20112011 ANATOMYANATOMY (B)(B)
Karen LancourKaren Lancour Patty PalmiettoPatty Palmietto
National Bio RulesNational Bio Rules National EventNational Event
Committee ChairmanCommittee Chairman Supervisor - A & PSupervisor - A & P
Event Rules – 2011
This presentation was prepared using
draft rules. There may be some
changes in the final copy of the rules.
The rules which will be in your Coaches
Manual and Student Manuals will be the
Event Rules – 2011
BE SURE TO CHECK THE 2011
EVENT RULES FOR EVENT
PARAMETERS AND TOPICS FOR
EACH COMPETITION LEVEL
The Skeletal Muscle List can be
found at www.soinc.org under Event
Training Power PointTraining Power Point – content overview– content overview
Training HandoutTraining Handout - content information- content information
Sample TournamentSample Tournament – sample problems with key– sample problems with key
Event Supervisor GuideEvent Supervisor Guide – prep tips , event– prep tips , event
needs, and scoring tipsneeds, and scoring tips
Internet Resource & Training MaterialsInternet Resource & Training Materials – on the– on the
Science Olympiad website atScience Olympiad website at www.soinc.orgwww.soinc.org
under Event Informationunder Event Information
Biology-Earth Science CDBiology-Earth Science CD , as well as the, as well as the DivisionDivision
B and Division C Test PacketsB and Division C Test Packets are available fromare available from
SO store atSO store at www.soinc.orgwww.soinc.org
Event ContentEvent Content:: 20112011
BASIC ANATOMY (Structure and function)BASIC ANATOMY (Structure and function)
Respiratory System (new)Respiratory System (new)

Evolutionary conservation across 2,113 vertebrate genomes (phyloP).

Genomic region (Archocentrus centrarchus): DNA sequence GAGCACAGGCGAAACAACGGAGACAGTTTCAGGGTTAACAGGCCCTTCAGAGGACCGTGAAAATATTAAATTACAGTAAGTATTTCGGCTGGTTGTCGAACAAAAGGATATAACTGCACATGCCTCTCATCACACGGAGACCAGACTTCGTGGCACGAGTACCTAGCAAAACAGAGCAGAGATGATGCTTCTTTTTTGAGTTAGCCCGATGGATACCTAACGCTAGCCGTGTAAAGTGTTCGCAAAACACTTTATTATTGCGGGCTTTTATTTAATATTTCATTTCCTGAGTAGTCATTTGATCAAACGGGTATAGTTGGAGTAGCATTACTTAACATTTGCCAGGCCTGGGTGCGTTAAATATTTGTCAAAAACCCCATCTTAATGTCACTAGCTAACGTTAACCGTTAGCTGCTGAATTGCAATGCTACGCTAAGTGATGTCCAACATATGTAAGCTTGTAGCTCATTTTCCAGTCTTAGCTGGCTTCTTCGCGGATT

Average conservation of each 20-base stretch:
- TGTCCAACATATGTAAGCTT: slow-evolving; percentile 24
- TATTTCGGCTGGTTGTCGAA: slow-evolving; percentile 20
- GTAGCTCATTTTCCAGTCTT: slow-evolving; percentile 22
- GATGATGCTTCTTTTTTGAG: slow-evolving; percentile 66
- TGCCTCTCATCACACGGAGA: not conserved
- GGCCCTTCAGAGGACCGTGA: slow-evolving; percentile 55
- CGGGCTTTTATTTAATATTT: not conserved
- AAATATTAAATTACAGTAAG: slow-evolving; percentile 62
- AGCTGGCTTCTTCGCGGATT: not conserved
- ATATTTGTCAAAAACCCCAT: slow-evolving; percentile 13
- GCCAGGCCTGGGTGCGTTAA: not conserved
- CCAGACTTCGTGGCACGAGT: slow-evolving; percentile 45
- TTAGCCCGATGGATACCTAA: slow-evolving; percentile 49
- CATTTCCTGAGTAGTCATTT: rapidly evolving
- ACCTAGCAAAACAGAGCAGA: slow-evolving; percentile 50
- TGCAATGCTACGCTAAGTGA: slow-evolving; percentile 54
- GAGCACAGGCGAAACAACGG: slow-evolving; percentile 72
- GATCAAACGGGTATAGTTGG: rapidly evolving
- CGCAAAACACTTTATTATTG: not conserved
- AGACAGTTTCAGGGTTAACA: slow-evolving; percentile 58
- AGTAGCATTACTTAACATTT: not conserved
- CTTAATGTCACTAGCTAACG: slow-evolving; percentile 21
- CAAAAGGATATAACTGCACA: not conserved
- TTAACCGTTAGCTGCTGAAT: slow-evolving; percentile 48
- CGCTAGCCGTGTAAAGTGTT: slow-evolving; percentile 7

Muscular SystemMuscular System
Major disordersMajor disorders
Treatment and prevention of disordersTreatment and prevention of disorders
PROCESS SKILLS -PROCESS SKILLS - observations,observations,
inferences, predictions, calculations, datainferences, predictions, calculations, data
analysis, and conclusions.analysis, and conclusions.
Respiratory SystemRespiratory System –
Basic functions of the respiratory system are:Basic functions of the respiratory system are:
1. provides oxygen to the blood stream and
removes carbon dioxide
2. enables sound production or vocalization
expired air passes over the vocal chords
3. enables protective and reflexive non-
breathing air movements such as
and sneezing, to keep the air passages
A collective term for the following processes:
Movement of air into the lungs (inspiration)
Movement of air out of the lungs (expiration)
Movement of oxygen from the lungs to the blood
Movement of carbon dioxide from the blood to the
Transport of Respiratory Gases
Transport of oxygen from the lungs to the tissues
Transport of carbon dioxide from the tissues to the
Movement of oxygen from blood to the tissue cells
Movement of carbon dioxide from tissue cells to
The Intercostal Muscles and the Diaphragm work together
Inspiration, or inhalation – a very active process that requires input of energy
Air flows into the lungs when the thoracic pressure falls below atmospheric
pressure. The diaphragm moves downward and flattens while the intercostal
Expiration, or exhalation – a passive process that takes advantage of the
recoil properties of elastic fibers. Air is forced out of the lungs when the
thoracic pressure rises above atmospheric pressure. The diaphragm and
expiratory muscles relax.
Patterns of Breathing
Apnea – temporary cessation of breathing (one or more skipped
Dyspnea – labored, gasping breathing; shortness of breath
Eupnea – Normal, relaxed, quiet breathing
Hyperpnea – increased rate and depth of breathing in response
to exercise, pain, or other conditions
Hyperventilation – increased pulmonary ventilation in excess of
Hypoventilation – reduced pulmonary ventilation
Orthopnea – Dyspnea that occurs when a person is lying down
Respiratory arrest – permanent cessation of breathing
Tachypnea – accelerated respiration